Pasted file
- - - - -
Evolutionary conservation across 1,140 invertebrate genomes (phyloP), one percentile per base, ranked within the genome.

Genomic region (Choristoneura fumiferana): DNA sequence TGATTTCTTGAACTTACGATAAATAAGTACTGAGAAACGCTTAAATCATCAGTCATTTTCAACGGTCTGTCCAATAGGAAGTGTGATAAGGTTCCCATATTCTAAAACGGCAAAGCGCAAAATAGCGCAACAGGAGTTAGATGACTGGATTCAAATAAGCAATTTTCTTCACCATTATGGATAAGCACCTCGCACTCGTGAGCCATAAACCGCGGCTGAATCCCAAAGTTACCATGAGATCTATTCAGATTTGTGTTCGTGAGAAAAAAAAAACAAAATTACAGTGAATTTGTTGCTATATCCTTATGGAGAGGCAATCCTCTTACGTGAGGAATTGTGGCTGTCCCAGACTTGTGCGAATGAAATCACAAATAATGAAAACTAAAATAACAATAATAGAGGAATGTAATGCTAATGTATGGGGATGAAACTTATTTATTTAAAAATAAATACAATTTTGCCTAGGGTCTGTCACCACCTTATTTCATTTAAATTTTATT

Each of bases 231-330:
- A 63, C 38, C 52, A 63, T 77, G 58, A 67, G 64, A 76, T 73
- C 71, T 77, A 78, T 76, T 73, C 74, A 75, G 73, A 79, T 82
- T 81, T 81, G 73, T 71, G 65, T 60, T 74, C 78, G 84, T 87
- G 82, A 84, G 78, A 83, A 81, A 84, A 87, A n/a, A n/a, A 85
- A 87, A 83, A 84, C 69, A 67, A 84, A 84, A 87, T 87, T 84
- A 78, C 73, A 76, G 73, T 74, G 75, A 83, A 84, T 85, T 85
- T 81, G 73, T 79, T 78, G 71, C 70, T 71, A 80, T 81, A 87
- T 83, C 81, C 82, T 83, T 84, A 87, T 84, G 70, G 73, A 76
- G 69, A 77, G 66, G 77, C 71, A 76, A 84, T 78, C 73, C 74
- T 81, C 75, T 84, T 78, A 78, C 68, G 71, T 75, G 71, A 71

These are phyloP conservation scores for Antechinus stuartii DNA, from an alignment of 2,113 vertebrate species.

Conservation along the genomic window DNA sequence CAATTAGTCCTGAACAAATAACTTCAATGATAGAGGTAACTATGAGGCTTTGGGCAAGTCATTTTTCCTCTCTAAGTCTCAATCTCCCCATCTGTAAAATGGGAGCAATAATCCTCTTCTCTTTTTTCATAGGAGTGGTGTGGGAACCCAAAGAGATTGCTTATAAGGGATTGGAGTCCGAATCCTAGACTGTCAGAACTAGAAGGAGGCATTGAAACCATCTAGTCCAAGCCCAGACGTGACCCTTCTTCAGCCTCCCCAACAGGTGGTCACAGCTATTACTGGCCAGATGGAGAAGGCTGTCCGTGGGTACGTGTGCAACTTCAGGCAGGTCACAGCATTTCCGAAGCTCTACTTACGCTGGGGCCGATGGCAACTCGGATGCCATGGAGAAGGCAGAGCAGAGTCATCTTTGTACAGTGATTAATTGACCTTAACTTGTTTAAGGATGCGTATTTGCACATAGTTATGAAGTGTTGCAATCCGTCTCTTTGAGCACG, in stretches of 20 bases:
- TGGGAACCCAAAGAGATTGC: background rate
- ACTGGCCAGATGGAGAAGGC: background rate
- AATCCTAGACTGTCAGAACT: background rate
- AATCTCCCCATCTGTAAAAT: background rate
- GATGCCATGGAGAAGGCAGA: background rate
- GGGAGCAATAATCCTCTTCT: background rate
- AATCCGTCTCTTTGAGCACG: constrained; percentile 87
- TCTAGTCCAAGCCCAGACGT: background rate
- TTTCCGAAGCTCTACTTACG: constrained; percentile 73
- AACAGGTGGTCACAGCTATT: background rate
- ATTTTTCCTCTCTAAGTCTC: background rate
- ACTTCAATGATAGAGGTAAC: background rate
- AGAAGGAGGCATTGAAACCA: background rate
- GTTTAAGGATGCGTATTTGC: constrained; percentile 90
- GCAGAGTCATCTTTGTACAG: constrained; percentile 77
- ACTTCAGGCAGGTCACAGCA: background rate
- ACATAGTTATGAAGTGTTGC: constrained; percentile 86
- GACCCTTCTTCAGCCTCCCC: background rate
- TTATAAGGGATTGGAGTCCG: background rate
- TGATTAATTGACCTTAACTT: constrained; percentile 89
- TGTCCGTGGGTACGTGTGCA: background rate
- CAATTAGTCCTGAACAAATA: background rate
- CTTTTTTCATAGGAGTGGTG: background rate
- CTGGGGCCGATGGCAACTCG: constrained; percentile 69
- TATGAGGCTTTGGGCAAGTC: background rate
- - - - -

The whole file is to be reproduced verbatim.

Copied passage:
Evolutionary conservation across 1,140 invertebrate genomes (phyloP), one percentile per base, ranked within the genome.

Genomic region (Choristoneura fumiferana): DNA sequence TGATTTCTTGAACTTACGATAAATAAGTACTGAGAAACGCTTAAATCATCAGTCATTTTCAACGGTCTGTCCAATAGGAAGTGTGATAAGGTTCCCATATTCTAAAACGGCAAAGCGCAAAATAGCGCAACAGGAGTTAGATGACTGGATTCAAATAAGCAATTTTCTTCACCATTATGGATAAGCACCTCGCACTCGTGAGCCATAAACCGCGGCTGAATCCCAAAGTTACCATGAGATCTATTCAGATTTGTGTTCGTGAGAAAAAAAAAACAAAATTACAGTGAATTTGTTGCTATATCCTTATGGAGAGGCAATCCTCTTACGTGAGGAATTGTGGCTGTCCCAGACTTGTGCGAATGAAATCACAAATAATGAAAACTAAAATAACAATAATAGAGGAATGTAATGCTAATGTATGGGGATGAAACTTATTTATTTAAAAATAAATACAATTTTGCCTAGGGTCTGTCACCACCTTATTTCATTTAAATTTTATT

Each of bases 231-330:
- A 63, C 38, C 52, A 63, T 77, G 58, A 67, G 64, A 76, T 73
- C 71, T 77, A 78, T 76, T 73, C 74, A 75, G 73, A 79, T 82
- T 81, T 81, G 73, T 71, G 65, T 60, T 74, C 78, G 84, T 87
- G 82, A 84, G 78, A 83, A 81, A 84, A 87, A n/a, A n/a, A 85
- A 87, A 83, A 84, C 69, A 67, A 84, A 84, A 87, T 87, T 84
- A 78, C 73, A 76, G 73, T 74, G 75, A 83, A 84, T 85, T 85
- T 81, G 73, T 79, T 78, G 71, C 70, T 71, A 80, T 81, A 87
- T 83, C 81, C 82, T 83, T 84, A 87, T 84, G 70, G 73, A 76
- G 69, A 77, G 66, G 77, C 71, A 76, A 84, T 78, C 73, C 74
- T 81, C 75, T 84, T 78, A 78, C 68, G 71, T 75, G 71, A 71

These are phyloP conservation scores for Antechinus stuartii DNA, from an alignment of 2,113 vertebrate species.

Conservation along the genomic window DNA sequence CAATTAGTCCTGAACAAATAACTTCAATGATAGAGGTAACTATGAGGCTTTGGGCAAGTCATTTTTCCTCTCTAAGTCTCAATCTCCCCATCTGTAAAATGGGAGCAATAATCCTCTTCTCTTTTTTCATAGGAGTGGTGTGGGAACCCAAAGAGATTGCTTATAAGGGATTGGAGTCCGAATCCTAGACTGTCAGAACTAGAAGGAGGCATTGAAACCATCTAGTCCAAGCCCAGACGTGACCCTTCTTCAGCCTCCCCAACAGGTGGTCACAGCTATTACTGGCCAGATGGAGAAGGCTGTCCGTGGGTACGTGTGCAACTTCAGGCAGGTCACAGCATTTCCGAAGCTCTACTTACGCTGGGGCCGATGGCAACTCGGATGCCATGGAGAAGGCAGAGCAGAGTCATCTTTGTACAGTGATTAATTGACCTTAACTTGTTTAAGGATGCGTATTTGCACATAGTTATGAAGTGTTGCAATCCGTCTCTTTGAGCACG, in stretches of 20 bases:
- TGGGAACCCAAAGAGATTGC: background rate
- ACTGGCCAGATGGAGAAGGC: background rate
- AATCCTAGACTGTCAGAACT: background rate
- AATCTCCCCATCTGTAAAAT: background rate
- GATGCCATGGAGAAGGCAGA: background rate
- GGGAGCAATAATCCTCTTCT: background rate
- AATCCGTCTCTTTGAGCACG: constrained; percentile 87
- TCTAGTCCAAGCCCAGACGT: background rate
- TTTCCGAAGCTCTACTTACG: constrained; percentile 73
- AACAGGTGGTCACAGCTATT: background rate
- ATTTTTCCTCTCTAAGTCTC: background rate
- ACTTCAATGATAGAGGTAAC: background rate
- AGAAGGAGGCATTGAAACCA: background rate
- GTTTAAGGATGCGTATTTGC: constrained; percentile 90
- GCAGAGTCATCTTTGTACAG: constrained; percentile 77
- ACTTCAGGCAGGTCACAGCA: background rate
- ACATAGTTATGAAGTGTTGC: constrained; percentile 86
- GACCCTTCTTCAGCCTCCCC: background rate
- TTATAAGGGATTGGAGTCCG: background rate
- TGATTAATTGACCTTAACTT: constrained; percentile 89
- TGTCCGTGGGTACGTGTGCA: background rate
- CAATTAGTCCTGAACAAATA: background rate
- CTTTTTTCATAGGAGTGGTG: background rate
- CTGGGGCCGATGGCAACTCG: constrained; percentile 69
- TATGAGGCTTTGGGCAAGTC: background rate